The Edge (1997) Poster



Add to FAQ (Coming Soon)
Showing all 9 items
Jump to:


  • Billionaire Charles Morse (Anthony Hopkins), who reads voraciously and remembers everything he reads, accompanies his much younger wife Mickey (Elle Macpherson), a beautiful fashion model, on a photo shoot in Alaska. When it becomes apparent to Charles that Mickey's photographer, Robert "Bob" Green (Alec Baldwin), has the hots for her, a subtle rivalry develops between them. As they are flying over the Alaskan wilderness seeking an Indian that Bob wants to photograph, their plane hits a flock of geese and crash lands, killing the pilot. Charles, Bob, and their friend Stephen (Harold Perrineau) are now forced to depend upon each other to survive in the wilderness, a situation not made any easier when they find themselves being stalked by a huge Kodiak bear. Edit (Coming Soon)

  • The Edge is based on a screenplay by American playwright David Mamet. Originally titled The Bookworm, the title was changed to the "edgier" title, The Edge, three months before the movie was released. Edit (Coming Soon)

  • The title is Lost in the Wilds: A Manual of Wilderness Survival by D. Croyle. The book is not a published book, having been made as a prop for the movie. The author, D. Croyle, was named after Darragh Croyle, the on set assistant to director Lee Tamahori. Edit (Coming Soon)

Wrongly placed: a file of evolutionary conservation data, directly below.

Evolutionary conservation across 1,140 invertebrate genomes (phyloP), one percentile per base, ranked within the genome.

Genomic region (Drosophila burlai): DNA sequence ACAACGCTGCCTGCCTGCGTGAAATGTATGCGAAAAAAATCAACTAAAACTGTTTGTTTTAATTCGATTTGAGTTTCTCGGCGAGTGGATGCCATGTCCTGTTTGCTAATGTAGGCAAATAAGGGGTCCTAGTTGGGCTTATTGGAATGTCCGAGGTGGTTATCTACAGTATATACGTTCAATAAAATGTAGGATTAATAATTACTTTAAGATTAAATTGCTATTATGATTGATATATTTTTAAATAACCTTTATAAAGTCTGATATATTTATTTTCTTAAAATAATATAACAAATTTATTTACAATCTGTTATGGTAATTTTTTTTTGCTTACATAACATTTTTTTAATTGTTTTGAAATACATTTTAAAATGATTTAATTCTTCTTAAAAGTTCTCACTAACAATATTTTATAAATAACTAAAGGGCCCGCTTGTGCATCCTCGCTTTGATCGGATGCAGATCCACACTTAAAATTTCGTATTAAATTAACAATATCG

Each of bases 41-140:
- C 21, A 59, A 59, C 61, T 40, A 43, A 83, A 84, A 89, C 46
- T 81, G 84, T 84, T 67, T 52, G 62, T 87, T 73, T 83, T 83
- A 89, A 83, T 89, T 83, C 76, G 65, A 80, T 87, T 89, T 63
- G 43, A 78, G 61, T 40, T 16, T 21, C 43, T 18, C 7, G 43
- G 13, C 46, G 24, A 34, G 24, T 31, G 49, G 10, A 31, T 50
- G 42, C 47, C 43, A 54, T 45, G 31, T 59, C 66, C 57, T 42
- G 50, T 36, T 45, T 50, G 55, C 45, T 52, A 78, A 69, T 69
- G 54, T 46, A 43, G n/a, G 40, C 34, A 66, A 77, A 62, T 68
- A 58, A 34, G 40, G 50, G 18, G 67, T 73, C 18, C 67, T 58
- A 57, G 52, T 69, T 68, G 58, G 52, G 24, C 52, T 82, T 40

• Most likely not. He wouldn't have anything to gain from killing Charles, unless Bob was going to pay him. The movie never suggests that Stephen was in on the plan. When Stephen is laying by the fire, he even tells Charles that he thinks highly of him and appreciates all Charles is doing for him. Finally, when Bob says he couldn't kill Charles while Stephen was there because Steve is the only one who knows how Bob likes his coffee, Stephen responds as if they were all joking around, so he was apparently ignorant to the fact. The film basically has Stephen as an out-of-the-loop character along for the ride. Edit (Coming Soon)

  • It's possible. Charles mentions that in order to keep the bear away, they needed to bury the old dressings of Stephen's wound, so the scent of blood wouldn't carry in the air. For some unknown reason, during the rain storm, Bob left the dressing hanging on a tree branch, which attracted the bear, which then attacked and killed Stephen. It's possible Bob thought that Stephen was slowing them down due to his wound. This would also give Bob the opportunity to get rid of a witness, so once Charles got them out of the wilderness, Bob could kill him and make up any story he liked. It's also possible Bob just didn't understand why they needed to bury the dressings at the time and casually tossed the dressing aside or hung it up to be washed off during the rain in order to re-use it...which lead to tragic circumstances. Bob also tried to fight off the bear, but it does appear it was more out of trying to protect Charles (as he needed him) than trying to save Stephen. Edit (Coming Soon)